I remember that feeling of relief, hope, and happiness because I felt a part of something. Every time Barack Obama spoke on TV I stopped and listened because for the first time the candidate for president not only looked relatable but his likability and charisma were enough to cross both sides of the aisle. He was smooth, intelligent, and compromising but he didn’t let himself be pushed around. Barack wasn’t perfect. His presidency had quite a few flaws but he instilled hope in the party that hasn’t been felt since he left office. We made history and then we set the bar so high that when he left it felt like the party was over. Now our standards are too high, the party isn’t hip enough, the music is wrong, and we can’t even get everyone in the party to show up let alone agree on some core issues.
Did that hope leave when Obama left the White House? I’ve voted in every election after his presidency no matter how big or small the election and something is different. Sure, I get the invitation and the literature to vote but voting for Obama didn’t feel like a hostage situation. “Vote or else,” meant we’d end up with a guy who stumbled his words at a debate or had some tiny dark secret in his past that wasn’t nothing compared to the extreme politics we have today. Now I vote because I have to and it’s my civic duty and there’s someone on the opposing side threatening my civil liberties. I vote with very little hope that things will change because this two-party system has become less about the American people and more about getting the numbers in the house and the senate. I know that past Republicans weren’t as extreme as they are now but there has to be some core values that we can all agree on. No one should be homeless, hungry, and unhealthy in a country that has so much to offer. Sure, we voted for senate, governor, and state representatives yesterday but today we go back to our jobs and we cry about stretching a dollar further than we ever have and it just doesn’t make sense.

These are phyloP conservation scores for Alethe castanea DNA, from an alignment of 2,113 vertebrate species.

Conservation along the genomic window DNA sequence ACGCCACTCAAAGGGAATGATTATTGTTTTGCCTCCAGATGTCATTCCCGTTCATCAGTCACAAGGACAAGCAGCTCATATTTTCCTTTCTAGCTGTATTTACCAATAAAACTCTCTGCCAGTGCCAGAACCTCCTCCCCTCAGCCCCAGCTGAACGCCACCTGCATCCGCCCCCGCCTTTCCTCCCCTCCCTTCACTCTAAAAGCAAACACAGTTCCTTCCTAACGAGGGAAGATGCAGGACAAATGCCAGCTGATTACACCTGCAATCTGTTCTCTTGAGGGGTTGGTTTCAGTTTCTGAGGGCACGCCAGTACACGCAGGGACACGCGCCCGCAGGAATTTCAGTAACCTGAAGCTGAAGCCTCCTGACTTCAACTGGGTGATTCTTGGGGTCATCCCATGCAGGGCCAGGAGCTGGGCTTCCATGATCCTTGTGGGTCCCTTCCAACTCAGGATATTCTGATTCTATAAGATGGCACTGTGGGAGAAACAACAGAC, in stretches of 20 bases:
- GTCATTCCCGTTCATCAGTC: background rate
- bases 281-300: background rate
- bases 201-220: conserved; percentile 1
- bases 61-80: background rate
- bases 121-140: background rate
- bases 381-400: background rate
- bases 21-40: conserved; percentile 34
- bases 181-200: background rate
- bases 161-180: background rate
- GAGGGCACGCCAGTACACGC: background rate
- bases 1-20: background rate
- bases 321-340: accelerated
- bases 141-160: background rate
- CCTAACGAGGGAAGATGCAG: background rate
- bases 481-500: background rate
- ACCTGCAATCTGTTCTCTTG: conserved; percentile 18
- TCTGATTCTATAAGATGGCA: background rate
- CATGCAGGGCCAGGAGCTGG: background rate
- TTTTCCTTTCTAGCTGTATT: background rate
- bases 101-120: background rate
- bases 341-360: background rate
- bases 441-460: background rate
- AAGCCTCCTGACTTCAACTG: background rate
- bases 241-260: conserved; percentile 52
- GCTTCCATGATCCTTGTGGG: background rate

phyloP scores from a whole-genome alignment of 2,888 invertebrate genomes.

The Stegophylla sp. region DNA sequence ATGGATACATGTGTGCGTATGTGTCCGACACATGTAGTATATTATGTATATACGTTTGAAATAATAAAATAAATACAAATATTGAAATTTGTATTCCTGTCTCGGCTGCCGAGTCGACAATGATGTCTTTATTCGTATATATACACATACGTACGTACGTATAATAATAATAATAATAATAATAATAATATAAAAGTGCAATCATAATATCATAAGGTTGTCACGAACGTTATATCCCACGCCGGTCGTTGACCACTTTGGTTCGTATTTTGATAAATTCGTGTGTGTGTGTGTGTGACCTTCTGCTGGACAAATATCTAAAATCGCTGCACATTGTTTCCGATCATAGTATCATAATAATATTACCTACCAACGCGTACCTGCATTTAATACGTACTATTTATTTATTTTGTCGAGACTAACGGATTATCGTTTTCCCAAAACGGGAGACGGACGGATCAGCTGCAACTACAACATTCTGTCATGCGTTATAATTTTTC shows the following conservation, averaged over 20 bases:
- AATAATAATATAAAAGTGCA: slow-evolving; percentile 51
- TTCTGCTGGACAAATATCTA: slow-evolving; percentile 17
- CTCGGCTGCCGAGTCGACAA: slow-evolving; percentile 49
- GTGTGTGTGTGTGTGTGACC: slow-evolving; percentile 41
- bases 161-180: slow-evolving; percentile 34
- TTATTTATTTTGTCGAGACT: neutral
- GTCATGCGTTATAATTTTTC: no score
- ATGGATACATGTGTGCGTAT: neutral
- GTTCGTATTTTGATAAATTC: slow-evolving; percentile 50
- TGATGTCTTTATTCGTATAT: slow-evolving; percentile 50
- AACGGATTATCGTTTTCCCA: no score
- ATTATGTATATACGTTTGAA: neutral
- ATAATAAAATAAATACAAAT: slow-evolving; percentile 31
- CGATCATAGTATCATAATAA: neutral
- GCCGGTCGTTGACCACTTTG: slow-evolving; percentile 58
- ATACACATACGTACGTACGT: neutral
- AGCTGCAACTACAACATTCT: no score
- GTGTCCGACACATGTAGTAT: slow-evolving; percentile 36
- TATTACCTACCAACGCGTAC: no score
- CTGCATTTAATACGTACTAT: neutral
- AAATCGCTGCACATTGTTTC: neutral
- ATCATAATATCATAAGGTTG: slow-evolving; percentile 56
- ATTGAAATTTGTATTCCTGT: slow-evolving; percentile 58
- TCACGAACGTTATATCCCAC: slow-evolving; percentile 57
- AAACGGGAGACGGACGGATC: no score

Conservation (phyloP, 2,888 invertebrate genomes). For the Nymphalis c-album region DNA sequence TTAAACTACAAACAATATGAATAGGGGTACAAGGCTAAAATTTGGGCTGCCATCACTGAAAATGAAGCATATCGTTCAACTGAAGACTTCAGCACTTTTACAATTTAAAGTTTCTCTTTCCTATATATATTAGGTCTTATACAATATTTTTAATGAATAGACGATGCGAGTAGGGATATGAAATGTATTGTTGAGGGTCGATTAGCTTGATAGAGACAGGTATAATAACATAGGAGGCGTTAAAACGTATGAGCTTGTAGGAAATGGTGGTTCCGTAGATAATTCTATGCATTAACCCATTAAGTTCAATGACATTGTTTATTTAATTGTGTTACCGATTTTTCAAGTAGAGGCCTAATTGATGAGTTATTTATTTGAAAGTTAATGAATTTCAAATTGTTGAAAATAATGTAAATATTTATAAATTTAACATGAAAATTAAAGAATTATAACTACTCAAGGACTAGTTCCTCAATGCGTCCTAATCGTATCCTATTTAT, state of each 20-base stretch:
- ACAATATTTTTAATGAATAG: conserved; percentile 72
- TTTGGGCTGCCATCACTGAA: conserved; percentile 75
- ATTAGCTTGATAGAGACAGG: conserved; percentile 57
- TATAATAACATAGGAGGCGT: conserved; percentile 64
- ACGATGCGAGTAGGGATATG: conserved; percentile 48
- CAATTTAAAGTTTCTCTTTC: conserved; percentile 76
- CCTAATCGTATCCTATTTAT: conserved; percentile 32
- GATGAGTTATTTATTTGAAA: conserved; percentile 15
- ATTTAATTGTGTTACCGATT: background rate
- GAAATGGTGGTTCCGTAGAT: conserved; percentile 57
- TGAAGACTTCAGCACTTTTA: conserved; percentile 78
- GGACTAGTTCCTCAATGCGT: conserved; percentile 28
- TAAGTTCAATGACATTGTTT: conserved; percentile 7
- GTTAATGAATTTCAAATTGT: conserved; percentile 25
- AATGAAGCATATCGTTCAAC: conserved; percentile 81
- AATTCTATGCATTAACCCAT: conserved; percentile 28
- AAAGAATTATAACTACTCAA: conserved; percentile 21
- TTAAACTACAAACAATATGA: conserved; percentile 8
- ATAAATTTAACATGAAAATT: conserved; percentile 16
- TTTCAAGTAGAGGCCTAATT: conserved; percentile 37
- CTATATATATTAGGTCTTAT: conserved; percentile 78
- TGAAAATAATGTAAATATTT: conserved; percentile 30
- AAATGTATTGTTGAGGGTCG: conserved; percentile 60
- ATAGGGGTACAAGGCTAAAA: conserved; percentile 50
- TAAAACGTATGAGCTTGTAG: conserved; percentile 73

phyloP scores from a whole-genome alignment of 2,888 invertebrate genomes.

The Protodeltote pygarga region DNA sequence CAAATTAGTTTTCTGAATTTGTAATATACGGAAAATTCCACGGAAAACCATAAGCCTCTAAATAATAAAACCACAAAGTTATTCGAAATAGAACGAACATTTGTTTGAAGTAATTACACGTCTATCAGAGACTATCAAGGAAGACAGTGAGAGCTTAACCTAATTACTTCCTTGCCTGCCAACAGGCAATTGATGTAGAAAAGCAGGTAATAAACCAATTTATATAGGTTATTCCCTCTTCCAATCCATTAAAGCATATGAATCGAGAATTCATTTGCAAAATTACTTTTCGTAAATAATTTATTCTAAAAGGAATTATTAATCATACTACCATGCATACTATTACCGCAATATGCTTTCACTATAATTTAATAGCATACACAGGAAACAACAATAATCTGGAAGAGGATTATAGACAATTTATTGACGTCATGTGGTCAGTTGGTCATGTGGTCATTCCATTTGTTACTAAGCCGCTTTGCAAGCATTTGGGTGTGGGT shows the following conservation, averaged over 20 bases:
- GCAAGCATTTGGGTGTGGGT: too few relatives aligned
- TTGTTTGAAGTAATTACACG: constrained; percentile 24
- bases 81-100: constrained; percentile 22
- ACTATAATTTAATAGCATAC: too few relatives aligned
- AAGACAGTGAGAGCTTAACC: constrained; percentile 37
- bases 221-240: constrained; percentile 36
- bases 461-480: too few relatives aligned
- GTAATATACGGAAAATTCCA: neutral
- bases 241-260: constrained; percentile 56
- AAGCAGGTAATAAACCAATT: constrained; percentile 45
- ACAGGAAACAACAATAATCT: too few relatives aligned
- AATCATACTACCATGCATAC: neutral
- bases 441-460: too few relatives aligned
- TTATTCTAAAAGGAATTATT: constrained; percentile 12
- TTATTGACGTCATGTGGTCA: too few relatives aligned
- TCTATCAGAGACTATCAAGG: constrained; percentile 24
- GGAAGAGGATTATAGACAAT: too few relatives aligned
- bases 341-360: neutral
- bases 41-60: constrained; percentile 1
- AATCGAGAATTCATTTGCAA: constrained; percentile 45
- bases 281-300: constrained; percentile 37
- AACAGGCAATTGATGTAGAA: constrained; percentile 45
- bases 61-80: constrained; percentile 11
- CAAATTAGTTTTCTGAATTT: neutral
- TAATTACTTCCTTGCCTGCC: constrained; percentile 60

What is the end goal if we keep just thinking about voting state by state because it’s a numbers game? Voters are not numbers they are taxpayers who are at their wit’s end just wanting our democracy to do better. It’s frustrating to know a problem exists, know the solution, and bring it to the house and or senate to never be seen. Core values are just collecting dust on a desk of someone who doesn’t have to worry about stretching their paycheck to avoid starving for lunch. We vote again and again expecting someone to spot the flaws in a system that won’t vote on things like term limits because they’re busy protecting their own interests.
So we wake up today slightly hungover from watching the election numbers with more hope than before hoping to give democracy one more chance. We celebrate our wins in hope that change will happen. Change will come. Just slower than we hoped. Someone will see that the people are suffering and care about it. Until then the party will be filled with more room than people, several competing bands playing at the same time making noise that no one hears, and a budget so astronomical that we’re shocked that no one wanted to attend our party in the first place.
We sigh a breath of relief this time until another election comes and yet another attack on democracy pushes us further away from the issues. I hope it becomes less about attending parties in the future and we can actually be a party. I hope that election day energy carries on for newly elected officials. I hope that these people pride themselves in being not only just but ethical. We have to build that energy and hope that hope will return to stay.
“Change will not come if we wait for some other person or some other time. We are the ones we’ve been waiting for. We are the change that we seek.” – Barack Obama